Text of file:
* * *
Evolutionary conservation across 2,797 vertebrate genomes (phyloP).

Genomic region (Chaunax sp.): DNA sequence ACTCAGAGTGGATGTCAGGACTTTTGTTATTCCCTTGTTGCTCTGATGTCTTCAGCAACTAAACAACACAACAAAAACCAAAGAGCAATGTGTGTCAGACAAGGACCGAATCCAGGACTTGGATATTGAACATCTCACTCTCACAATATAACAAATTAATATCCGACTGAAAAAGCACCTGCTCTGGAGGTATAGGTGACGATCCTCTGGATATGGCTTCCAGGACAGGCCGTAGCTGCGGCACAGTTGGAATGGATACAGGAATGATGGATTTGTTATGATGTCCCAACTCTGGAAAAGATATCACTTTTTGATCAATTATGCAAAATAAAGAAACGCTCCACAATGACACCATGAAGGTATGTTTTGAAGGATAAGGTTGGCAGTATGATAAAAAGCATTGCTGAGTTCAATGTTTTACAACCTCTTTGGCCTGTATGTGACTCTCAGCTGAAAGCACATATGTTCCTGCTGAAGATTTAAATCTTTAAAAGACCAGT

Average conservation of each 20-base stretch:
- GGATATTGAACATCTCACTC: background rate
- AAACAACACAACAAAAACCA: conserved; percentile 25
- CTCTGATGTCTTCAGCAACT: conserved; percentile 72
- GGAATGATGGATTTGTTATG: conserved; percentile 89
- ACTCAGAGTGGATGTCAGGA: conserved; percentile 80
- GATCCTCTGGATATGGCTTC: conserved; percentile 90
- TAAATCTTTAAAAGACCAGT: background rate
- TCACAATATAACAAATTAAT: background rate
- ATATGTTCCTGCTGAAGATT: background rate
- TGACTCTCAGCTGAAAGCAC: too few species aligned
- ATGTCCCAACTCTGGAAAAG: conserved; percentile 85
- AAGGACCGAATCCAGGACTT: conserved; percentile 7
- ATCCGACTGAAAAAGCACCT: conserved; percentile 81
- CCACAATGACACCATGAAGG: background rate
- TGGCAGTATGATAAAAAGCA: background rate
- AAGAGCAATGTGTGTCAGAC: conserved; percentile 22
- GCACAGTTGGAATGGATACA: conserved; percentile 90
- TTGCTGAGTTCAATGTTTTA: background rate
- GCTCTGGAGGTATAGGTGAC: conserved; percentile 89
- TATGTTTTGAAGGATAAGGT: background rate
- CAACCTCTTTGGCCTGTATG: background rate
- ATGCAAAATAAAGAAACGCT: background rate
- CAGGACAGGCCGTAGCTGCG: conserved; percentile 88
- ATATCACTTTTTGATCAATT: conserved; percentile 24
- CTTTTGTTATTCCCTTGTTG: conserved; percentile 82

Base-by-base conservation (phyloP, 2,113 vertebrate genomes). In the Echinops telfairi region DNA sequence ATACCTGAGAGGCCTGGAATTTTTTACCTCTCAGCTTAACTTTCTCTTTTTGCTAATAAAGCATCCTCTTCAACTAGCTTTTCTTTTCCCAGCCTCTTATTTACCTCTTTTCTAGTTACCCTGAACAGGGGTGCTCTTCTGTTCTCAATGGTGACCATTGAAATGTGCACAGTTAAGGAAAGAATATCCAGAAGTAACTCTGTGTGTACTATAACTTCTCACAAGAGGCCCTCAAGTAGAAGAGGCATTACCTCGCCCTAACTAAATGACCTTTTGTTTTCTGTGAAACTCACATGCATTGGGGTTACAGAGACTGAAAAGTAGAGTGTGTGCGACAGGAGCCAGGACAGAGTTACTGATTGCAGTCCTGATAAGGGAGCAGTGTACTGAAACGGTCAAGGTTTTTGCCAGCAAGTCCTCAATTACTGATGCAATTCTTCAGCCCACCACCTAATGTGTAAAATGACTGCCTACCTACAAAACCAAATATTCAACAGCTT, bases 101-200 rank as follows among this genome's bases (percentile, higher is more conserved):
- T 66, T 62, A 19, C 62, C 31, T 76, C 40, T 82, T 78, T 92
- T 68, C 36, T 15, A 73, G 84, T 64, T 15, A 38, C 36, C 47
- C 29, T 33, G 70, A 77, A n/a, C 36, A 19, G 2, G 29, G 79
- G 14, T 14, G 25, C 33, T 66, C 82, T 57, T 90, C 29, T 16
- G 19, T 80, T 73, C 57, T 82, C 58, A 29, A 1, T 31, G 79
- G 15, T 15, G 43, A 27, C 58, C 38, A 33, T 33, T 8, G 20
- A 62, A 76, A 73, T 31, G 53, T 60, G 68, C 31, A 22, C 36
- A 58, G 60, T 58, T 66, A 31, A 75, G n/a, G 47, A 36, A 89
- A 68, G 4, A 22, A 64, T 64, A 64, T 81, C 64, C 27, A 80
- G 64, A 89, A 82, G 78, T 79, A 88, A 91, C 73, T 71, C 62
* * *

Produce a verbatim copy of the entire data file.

Evolutionary conservation across 2,797 vertebrate genomes (phyloP).

Genomic region (Chaunax sp.): DNA sequence ACTCAGAGTGGATGTCAGGACTTTTGTTATTCCCTTGTTGCTCTGATGTCTTCAGCAACTAAACAACACAACAAAAACCAAAGAGCAATGTGTGTCAGACAAGGACCGAATCCAGGACTTGGATATTGAACATCTCACTCTCACAATATAACAAATTAATATCCGACTGAAAAAGCACCTGCTCTGGAGGTATAGGTGACGATCCTCTGGATATGGCTTCCAGGACAGGCCGTAGCTGCGGCACAGTTGGAATGGATACAGGAATGATGGATTTGTTATGATGTCCCAACTCTGGAAAAGATATCACTTTTTGATCAATTATGCAAAATAAAGAAACGCTCCACAATGACACCATGAAGGTATGTTTTGAAGGATAAGGTTGGCAGTATGATAAAAAGCATTGCTGAGTTCAATGTTTTACAACCTCTTTGGCCTGTATGTGACTCTCAGCTGAAAGCACATATGTTCCTGCTGAAGATTTAAATCTTTAAAAGACCAGT

Average conservation of each 20-base stretch:
- GGATATTGAACATCTCACTC: background rate
- AAACAACACAACAAAAACCA: conserved; percentile 25
- CTCTGATGTCTTCAGCAACT: conserved; percentile 72
- GGAATGATGGATTTGTTATG: conserved; percentile 89
- ACTCAGAGTGGATGTCAGGA: conserved; percentile 80
- GATCCTCTGGATATGGCTTC: conserved; percentile 90
- TAAATCTTTAAAAGACCAGT: background rate
- TCACAATATAACAAATTAAT: background rate
- ATATGTTCCTGCTGAAGATT: background rate
- TGACTCTCAGCTGAAAGCAC: too few species aligned
- ATGTCCCAACTCTGGAAAAG: conserved; percentile 85
- AAGGACCGAATCCAGGACTT: conserved; percentile 7
- ATCCGACTGAAAAAGCACCT: conserved; percentile 81
- CCACAATGACACCATGAAGG: background rate
- TGGCAGTATGATAAAAAGCA: background rate
- AAGAGCAATGTGTGTCAGAC: conserved; percentile 22
- GCACAGTTGGAATGGATACA: conserved; percentile 90
- TTGCTGAGTTCAATGTTTTA: background rate
- GCTCTGGAGGTATAGGTGAC: conserved; percentile 89
- TATGTTTTGAAGGATAAGGT: background rate
- CAACCTCTTTGGCCTGTATG: background rate
- ATGCAAAATAAAGAAACGCT: background rate
- CAGGACAGGCCGTAGCTGCG: conserved; percentile 88
- ATATCACTTTTTGATCAATT: conserved; percentile 24
- CTTTTGTTATTCCCTTGTTG: conserved; percentile 82

Base-by-base conservation (phyloP, 2,113 vertebrate genomes). In the Echinops telfairi region DNA sequence ATACCTGAGAGGCCTGGAATTTTTTACCTCTCAGCTTAACTTTCTCTTTTTGCTAATAAAGCATCCTCTTCAACTAGCTTTTCTTTTCCCAGCCTCTTATTTACCTCTTTTCTAGTTACCCTGAACAGGGGTGCTCTTCTGTTCTCAATGGTGACCATTGAAATGTGCACAGTTAAGGAAAGAATATCCAGAAGTAACTCTGTGTGTACTATAACTTCTCACAAGAGGCCCTCAAGTAGAAGAGGCATTACCTCGCCCTAACTAAATGACCTTTTGTTTTCTGTGAAACTCACATGCATTGGGGTTACAGAGACTGAAAAGTAGAGTGTGTGCGACAGGAGCCAGGACAGAGTTACTGATTGCAGTCCTGATAAGGGAGCAGTGTACTGAAACGGTCAAGGTTTTTGCCAGCAAGTCCTCAATTACTGATGCAATTCTTCAGCCCACCACCTAATGTGTAAAATGACTGCCTACCTACAAAACCAAATATTCAACAGCTT, bases 101-200 rank as follows among this genome's bases (percentile, higher is more conserved):
- T 66, T 62, A 19, C 62, C 31, T 76, C 40, T 82, T 78, T 92
- T 68, C 36, T 15, A 73, G 84, T 64, T 15, A 38, C 36, C 47
- C 29, T 33, G 70, A 77, A n/a, C 36, A 19, G 2, G 29, G 79
- G 14, T 14, G 25, C 33, T 66, C 82, T 57, T 90, C 29, T 16
- G 19, T 80, T 73, C 57, T 82, C 58, A 29, A 1, T 31, G 79
- G 15, T 15, G 43, A 27, C 58, C 38, A 33, T 33, T 8, G 20
- A 62, A 76, A 73, T 31, G 53, T 60, G 68, C 31, A 22, C 36
- A 58, G 60, T 58, T 66, A 31, A 75, G n/a, G 47, A 36, A 89
- A 68, G 4, A 22, A 64, T 64, A 64, T 81, C 64, C 27, A 80
- G 64, A 89, A 82, G 78, T 79, A 88, A 91, C 73, T 71, C 62